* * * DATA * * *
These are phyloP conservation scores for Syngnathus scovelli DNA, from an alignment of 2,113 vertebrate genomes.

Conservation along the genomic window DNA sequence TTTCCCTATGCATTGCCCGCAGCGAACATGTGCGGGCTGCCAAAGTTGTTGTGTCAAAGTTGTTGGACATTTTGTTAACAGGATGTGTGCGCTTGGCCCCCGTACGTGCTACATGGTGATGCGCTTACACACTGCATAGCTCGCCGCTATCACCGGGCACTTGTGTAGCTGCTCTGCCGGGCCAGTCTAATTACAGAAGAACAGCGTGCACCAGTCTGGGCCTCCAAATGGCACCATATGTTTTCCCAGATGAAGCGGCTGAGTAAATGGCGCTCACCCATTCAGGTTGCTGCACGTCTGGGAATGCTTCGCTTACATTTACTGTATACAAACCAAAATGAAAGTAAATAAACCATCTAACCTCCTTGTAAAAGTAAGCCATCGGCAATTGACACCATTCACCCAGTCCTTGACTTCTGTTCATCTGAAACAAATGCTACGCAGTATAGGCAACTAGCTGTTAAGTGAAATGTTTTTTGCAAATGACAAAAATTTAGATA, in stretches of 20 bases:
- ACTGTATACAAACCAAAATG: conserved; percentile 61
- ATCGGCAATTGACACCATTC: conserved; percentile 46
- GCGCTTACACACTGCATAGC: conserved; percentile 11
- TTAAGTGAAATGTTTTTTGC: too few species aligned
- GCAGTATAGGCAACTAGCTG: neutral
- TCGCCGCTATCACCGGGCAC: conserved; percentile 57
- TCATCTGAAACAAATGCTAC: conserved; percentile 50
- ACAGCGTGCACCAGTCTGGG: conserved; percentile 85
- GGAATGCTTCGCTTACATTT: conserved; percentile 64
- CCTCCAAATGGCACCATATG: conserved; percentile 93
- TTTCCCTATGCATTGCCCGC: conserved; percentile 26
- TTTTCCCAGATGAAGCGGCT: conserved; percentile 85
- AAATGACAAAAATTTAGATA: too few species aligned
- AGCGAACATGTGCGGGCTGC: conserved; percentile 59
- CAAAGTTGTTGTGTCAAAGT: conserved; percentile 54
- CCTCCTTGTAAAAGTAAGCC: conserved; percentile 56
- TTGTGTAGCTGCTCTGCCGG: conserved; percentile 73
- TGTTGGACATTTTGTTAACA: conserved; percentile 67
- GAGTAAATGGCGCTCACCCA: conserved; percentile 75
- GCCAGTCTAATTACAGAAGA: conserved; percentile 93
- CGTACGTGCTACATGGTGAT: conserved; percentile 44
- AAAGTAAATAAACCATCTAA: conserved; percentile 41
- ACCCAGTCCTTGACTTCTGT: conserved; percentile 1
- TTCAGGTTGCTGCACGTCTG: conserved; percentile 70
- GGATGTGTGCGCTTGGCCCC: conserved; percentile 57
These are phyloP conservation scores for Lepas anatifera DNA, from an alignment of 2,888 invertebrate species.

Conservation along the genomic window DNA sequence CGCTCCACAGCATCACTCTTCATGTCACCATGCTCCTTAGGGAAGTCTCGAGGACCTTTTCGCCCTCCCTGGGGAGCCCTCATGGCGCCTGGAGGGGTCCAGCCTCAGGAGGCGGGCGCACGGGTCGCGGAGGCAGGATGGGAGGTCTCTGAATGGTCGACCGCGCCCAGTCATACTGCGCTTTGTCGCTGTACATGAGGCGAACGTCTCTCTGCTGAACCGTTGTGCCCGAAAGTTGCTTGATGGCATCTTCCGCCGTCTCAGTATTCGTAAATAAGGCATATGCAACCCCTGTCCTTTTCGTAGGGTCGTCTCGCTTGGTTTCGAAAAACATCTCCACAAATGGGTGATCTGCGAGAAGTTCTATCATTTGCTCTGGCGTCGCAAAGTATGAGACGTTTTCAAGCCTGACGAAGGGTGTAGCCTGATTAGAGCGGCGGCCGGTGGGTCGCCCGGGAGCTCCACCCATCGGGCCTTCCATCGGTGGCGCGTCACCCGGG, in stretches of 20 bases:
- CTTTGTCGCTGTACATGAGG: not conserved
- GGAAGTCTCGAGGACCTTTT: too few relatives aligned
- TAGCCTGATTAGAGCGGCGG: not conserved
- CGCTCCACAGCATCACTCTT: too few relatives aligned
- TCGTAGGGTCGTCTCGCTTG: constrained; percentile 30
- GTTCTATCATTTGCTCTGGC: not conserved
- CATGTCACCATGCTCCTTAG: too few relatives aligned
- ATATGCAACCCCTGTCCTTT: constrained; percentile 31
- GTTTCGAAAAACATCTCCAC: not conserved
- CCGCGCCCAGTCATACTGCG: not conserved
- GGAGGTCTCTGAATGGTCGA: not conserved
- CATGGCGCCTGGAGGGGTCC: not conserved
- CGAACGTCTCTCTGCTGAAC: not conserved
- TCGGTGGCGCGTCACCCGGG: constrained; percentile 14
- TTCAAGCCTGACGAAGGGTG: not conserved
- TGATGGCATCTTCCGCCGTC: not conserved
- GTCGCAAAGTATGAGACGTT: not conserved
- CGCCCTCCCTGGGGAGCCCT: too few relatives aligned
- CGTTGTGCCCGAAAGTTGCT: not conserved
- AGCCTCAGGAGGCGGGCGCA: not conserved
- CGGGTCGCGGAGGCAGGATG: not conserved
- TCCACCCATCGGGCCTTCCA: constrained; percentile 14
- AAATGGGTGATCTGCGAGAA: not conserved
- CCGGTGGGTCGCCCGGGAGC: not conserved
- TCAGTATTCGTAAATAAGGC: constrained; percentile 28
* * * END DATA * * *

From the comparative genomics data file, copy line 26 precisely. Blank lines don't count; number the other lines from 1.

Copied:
- TTCAGGTTGCTGCACGTCTG: conserved; percentile 70